LYMPHEDEMA IMMUNODEFICIENT LIMB
Localized Immunodefiency in a Lymphovenous Limb
Lymphedema Limb -
Immunocompromised - Immunodeficient
- Cell Mediated Immune Response
Discussion - My opinion
A serious complication of lymphedema is that the affected limb becomes a locale that can be classified as immunosuppressed or immunodeficient.
Definition: Immunosupressed is described as a person whose immune response is not adequate. Localized is that the condition exists in one specific site of the body.
The protein-rich fluid that accumulates in massive amounts in the lymphedema limb is the perfectly ideal medium for the growth of bacteria and the hosting of subsequent bacterial infections.
The lymph system which is the body's front line defense mechanism against bacterial infections is damaged and thus unable to mount an adequate defense once infection occurs. Furthermore, the remaining viable lymphatics are overwhelmed in attempting to respond. It is also over whelmed because the amount of "space" it is attempting to defend (due to the swelling) is often many times that which it is designed to defend and because it is severely impaired due to the damaged lymphatics.. Because of the fibrosis and tissue changes that occur in lymphedema, it becomes increasingly difficult for even antibiotics to attack the invading bacteria.
Therefore, it is imperative that treating doctors, whether they be a PCP or an emergency room physician absolutely understand this concept in the treatment of cellulitis, lymphangitis, erysipelas, impetigo or any other infection in a lymphedema patient.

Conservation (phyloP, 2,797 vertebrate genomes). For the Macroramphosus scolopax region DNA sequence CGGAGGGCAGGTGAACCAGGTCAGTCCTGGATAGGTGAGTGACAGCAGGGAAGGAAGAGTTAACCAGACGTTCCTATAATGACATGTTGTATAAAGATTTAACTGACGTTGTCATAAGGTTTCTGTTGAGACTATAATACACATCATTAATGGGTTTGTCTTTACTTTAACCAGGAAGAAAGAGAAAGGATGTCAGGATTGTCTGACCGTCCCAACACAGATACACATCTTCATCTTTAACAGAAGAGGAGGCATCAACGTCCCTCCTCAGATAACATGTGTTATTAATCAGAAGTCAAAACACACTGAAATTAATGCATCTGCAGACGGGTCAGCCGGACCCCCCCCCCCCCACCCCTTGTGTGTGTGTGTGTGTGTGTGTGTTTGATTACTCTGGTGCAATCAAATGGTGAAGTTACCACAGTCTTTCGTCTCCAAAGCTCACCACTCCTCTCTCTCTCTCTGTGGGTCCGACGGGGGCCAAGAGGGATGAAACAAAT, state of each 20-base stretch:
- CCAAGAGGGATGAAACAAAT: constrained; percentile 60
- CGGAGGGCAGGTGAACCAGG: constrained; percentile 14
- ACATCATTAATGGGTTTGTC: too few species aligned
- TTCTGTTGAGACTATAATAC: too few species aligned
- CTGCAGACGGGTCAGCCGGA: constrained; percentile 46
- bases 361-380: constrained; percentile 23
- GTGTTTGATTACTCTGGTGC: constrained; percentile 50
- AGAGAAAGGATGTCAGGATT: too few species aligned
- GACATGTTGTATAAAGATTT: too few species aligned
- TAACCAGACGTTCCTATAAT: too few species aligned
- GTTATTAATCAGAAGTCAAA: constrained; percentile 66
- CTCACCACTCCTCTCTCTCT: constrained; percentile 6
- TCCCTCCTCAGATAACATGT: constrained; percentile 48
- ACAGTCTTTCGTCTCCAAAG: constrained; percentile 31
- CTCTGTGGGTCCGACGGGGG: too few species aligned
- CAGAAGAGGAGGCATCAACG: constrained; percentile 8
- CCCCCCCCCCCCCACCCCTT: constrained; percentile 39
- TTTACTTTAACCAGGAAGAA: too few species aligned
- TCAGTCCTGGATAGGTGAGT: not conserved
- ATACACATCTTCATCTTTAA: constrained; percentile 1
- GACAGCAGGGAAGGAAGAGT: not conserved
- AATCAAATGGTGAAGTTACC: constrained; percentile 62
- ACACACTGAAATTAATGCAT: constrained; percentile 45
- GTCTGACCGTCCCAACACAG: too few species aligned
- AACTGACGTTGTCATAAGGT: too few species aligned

There must be a different protocol for treating infections in lymphedema patients than in treating infections in "normal" individuals.
Infections in (see: Stages of lymphedema) stage 2 and stage 3 lymphedema patients often require extended periods of antibiotic therapy. This includes necessary IV antibiotic therapy, often for extended periods of time for stage 3 patients.
There is mounting evidence as well that the reason for a person acquiring secondary lymphedema is that they were born with an all ready "at-risk" lymph system. All that is needed for lymphedema to present is a triggering event.
conjunction with this, I know of several hereditary lymphedema patients
been diagnosed with idiopathic leukopenia
because it was found their CD4/CD8 levels are severely
Generally, this is discovered through blood
work used for diagnosing cancers.
It may well be that hereditary patients are also already experiencing a
immune reponse capability. This would explain to me
why so many of us
are highly susceptible to chronic or recurrent infections.
Not understanding this very basic concept will or may kill the patient or cause additional complications from which they are never able to recover from.